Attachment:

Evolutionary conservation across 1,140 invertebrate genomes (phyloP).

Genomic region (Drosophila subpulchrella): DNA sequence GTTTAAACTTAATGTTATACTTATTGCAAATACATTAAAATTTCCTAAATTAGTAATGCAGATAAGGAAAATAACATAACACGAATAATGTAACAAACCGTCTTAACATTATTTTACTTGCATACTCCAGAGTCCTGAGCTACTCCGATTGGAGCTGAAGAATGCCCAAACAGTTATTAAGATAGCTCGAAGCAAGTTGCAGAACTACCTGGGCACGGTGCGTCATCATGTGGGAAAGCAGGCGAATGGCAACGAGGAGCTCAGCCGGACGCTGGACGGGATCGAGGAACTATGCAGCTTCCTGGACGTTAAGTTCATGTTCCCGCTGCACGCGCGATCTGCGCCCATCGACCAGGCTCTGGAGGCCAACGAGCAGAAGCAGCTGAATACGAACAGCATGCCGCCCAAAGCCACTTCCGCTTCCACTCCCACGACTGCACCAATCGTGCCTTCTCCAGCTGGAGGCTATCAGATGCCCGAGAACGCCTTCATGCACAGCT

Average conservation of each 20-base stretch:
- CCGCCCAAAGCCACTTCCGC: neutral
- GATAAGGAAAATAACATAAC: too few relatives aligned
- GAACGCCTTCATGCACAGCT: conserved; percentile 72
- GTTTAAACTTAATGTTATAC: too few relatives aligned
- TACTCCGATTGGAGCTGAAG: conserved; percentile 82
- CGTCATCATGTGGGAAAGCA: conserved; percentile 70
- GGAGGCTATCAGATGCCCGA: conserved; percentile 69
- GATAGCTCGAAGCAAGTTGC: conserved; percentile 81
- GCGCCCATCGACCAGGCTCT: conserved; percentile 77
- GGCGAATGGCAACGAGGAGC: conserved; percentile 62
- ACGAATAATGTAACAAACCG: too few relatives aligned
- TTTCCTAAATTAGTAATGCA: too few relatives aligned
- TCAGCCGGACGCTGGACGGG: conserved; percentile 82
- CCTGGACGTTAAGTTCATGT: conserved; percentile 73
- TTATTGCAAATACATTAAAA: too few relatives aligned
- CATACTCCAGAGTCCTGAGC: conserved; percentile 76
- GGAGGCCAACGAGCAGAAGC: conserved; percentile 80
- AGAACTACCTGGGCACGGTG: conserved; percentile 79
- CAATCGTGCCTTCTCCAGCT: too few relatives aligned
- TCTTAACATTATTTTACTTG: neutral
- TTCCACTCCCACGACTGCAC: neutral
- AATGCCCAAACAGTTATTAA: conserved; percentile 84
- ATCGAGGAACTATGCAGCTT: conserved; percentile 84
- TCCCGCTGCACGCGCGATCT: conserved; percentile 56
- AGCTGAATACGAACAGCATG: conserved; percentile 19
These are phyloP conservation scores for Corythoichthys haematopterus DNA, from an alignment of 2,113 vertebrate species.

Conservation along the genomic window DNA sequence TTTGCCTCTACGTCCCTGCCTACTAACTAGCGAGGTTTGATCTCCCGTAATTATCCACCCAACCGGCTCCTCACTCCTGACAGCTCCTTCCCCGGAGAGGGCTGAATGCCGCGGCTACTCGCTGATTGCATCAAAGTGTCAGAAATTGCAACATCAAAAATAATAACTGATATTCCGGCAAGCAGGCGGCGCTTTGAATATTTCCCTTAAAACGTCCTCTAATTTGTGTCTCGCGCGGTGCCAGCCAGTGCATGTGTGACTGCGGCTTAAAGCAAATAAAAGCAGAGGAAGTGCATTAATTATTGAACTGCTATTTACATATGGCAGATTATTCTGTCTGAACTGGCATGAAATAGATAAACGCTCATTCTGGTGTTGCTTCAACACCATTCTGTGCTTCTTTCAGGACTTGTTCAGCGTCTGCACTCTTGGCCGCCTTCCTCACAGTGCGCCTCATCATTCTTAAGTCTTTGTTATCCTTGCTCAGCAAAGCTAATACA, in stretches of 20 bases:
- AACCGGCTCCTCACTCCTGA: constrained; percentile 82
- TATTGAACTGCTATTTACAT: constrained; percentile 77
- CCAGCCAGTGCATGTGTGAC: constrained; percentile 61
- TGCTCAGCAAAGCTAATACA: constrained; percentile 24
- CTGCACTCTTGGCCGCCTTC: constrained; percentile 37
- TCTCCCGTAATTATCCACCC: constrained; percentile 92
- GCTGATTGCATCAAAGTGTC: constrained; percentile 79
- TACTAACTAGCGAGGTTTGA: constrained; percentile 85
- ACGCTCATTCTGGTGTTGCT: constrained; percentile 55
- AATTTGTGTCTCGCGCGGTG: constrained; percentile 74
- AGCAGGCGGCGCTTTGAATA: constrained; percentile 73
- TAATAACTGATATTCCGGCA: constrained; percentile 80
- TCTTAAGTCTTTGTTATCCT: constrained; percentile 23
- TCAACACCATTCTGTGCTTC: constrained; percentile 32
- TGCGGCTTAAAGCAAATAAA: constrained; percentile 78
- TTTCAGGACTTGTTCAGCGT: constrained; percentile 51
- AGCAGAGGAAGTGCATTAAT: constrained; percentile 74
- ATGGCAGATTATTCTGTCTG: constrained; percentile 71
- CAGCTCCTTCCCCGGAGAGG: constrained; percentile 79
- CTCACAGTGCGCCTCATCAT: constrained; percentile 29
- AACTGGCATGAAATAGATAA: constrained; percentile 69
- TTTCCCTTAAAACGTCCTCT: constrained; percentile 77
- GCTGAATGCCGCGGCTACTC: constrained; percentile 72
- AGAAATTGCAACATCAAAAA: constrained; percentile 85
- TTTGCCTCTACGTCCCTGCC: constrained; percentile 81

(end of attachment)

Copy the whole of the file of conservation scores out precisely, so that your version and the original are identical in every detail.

Evolutionary conservation across 1,140 invertebrate genomes (phyloP).

Genomic region (Drosophila subpulchrella): DNA sequence GTTTAAACTTAATGTTATACTTATTGCAAATACATTAAAATTTCCTAAATTAGTAATGCAGATAAGGAAAATAACATAACACGAATAATGTAACAAACCGTCTTAACATTATTTTACTTGCATACTCCAGAGTCCTGAGCTACTCCGATTGGAGCTGAAGAATGCCCAAACAGTTATTAAGATAGCTCGAAGCAAGTTGCAGAACTACCTGGGCACGGTGCGTCATCATGTGGGAAAGCAGGCGAATGGCAACGAGGAGCTCAGCCGGACGCTGGACGGGATCGAGGAACTATGCAGCTTCCTGGACGTTAAGTTCATGTTCCCGCTGCACGCGCGATCTGCGCCCATCGACCAGGCTCTGGAGGCCAACGAGCAGAAGCAGCTGAATACGAACAGCATGCCGCCCAAAGCCACTTCCGCTTCCACTCCCACGACTGCACCAATCGTGCCTTCTCCAGCTGGAGGCTATCAGATGCCCGAGAACGCCTTCATGCACAGCT

Average conservation of each 20-base stretch:
- CCGCCCAAAGCCACTTCCGC: neutral
- GATAAGGAAAATAACATAAC: too few relatives aligned
- GAACGCCTTCATGCACAGCT: conserved; percentile 72
- GTTTAAACTTAATGTTATAC: too few relatives aligned
- TACTCCGATTGGAGCTGAAG: conserved; percentile 82
- CGTCATCATGTGGGAAAGCA: conserved; percentile 70
- GGAGGCTATCAGATGCCCGA: conserved; percentile 69
- GATAGCTCGAAGCAAGTTGC: conserved; percentile 81
- GCGCCCATCGACCAGGCTCT: conserved; percentile 77
- GGCGAATGGCAACGAGGAGC: conserved; percentile 62
- ACGAATAATGTAACAAACCG: too few relatives aligned
- TTTCCTAAATTAGTAATGCA: too few relatives aligned
- TCAGCCGGACGCTGGACGGG: conserved; percentile 82
- CCTGGACGTTAAGTTCATGT: conserved; percentile 73
- TTATTGCAAATACATTAAAA: too few relatives aligned
- CATACTCCAGAGTCCTGAGC: conserved; percentile 76
- GGAGGCCAACGAGCAGAAGC: conserved; percentile 80
- AGAACTACCTGGGCACGGTG: conserved; percentile 79
- CAATCGTGCCTTCTCCAGCT: too few relatives aligned
- TCTTAACATTATTTTACTTG: neutral
- TTCCACTCCCACGACTGCAC: neutral
- AATGCCCAAACAGTTATTAA: conserved; percentile 84
- ATCGAGGAACTATGCAGCTT: conserved; percentile 84
- TCCCGCTGCACGCGCGATCT: conserved; percentile 56
- AGCTGAATACGAACAGCATG: conserved; percentile 19
These are phyloP conservation scores for Corythoichthys haematopterus DNA, from an alignment of 2,113 vertebrate species.

Conservation along the genomic window DNA sequence TTTGCCTCTACGTCCCTGCCTACTAACTAGCGAGGTTTGATCTCCCGTAATTATCCACCCAACCGGCTCCTCACTCCTGACAGCTCCTTCCCCGGAGAGGGCTGAATGCCGCGGCTACTCGCTGATTGCATCAAAGTGTCAGAAATTGCAACATCAAAAATAATAACTGATATTCCGGCAAGCAGGCGGCGCTTTGAATATTTCCCTTAAAACGTCCTCTAATTTGTGTCTCGCGCGGTGCCAGCCAGTGCATGTGTGACTGCGGCTTAAAGCAAATAAAAGCAGAGGAAGTGCATTAATTATTGAACTGCTATTTACATATGGCAGATTATTCTGTCTGAACTGGCATGAAATAGATAAACGCTCATTCTGGTGTTGCTTCAACACCATTCTGTGCTTCTTTCAGGACTTGTTCAGCGTCTGCACTCTTGGCCGCCTTCCTCACAGTGCGCCTCATCATTCTTAAGTCTTTGTTATCCTTGCTCAGCAAAGCTAATACA, in stretches of 20 bases:
- AACCGGCTCCTCACTCCTGA: constrained; percentile 82
- TATTGAACTGCTATTTACAT: constrained; percentile 77
- CCAGCCAGTGCATGTGTGAC: constrained; percentile 61
- TGCTCAGCAAAGCTAATACA: constrained; percentile 24
- CTGCACTCTTGGCCGCCTTC: constrained; percentile 37
- TCTCCCGTAATTATCCACCC: constrained; percentile 92
- GCTGATTGCATCAAAGTGTC: constrained; percentile 79
- TACTAACTAGCGAGGTTTGA: constrained; percentile 85
- ACGCTCATTCTGGTGTTGCT: constrained; percentile 55
- AATTTGTGTCTCGCGCGGTG: constrained; percentile 74
- AGCAGGCGGCGCTTTGAATA: constrained; percentile 73
- TAATAACTGATATTCCGGCA: constrained; percentile 80
- TCTTAAGTCTTTGTTATCCT: constrained; percentile 23
- TCAACACCATTCTGTGCTTC: constrained; percentile 32
- TGCGGCTTAAAGCAAATAAA: constrained; percentile 78
- TTTCAGGACTTGTTCAGCGT: constrained; percentile 51
- AGCAGAGGAAGTGCATTAAT: constrained; percentile 74
- ATGGCAGATTATTCTGTCTG: constrained; percentile 71
- CAGCTCCTTCCCCGGAGAGG: constrained; percentile 79
- CTCACAGTGCGCCTCATCAT: constrained; percentile 29
- AACTGGCATGAAATAGATAA: constrained; percentile 69
- TTTCCCTTAAAACGTCCTCT: constrained; percentile 77
- GCTGAATGCCGCGGCTACTC: constrained; percentile 72
- AGAAATTGCAACATCAAAAA: constrained; percentile 85
- TTTGCCTCTACGTCCCTGCC: constrained; percentile 81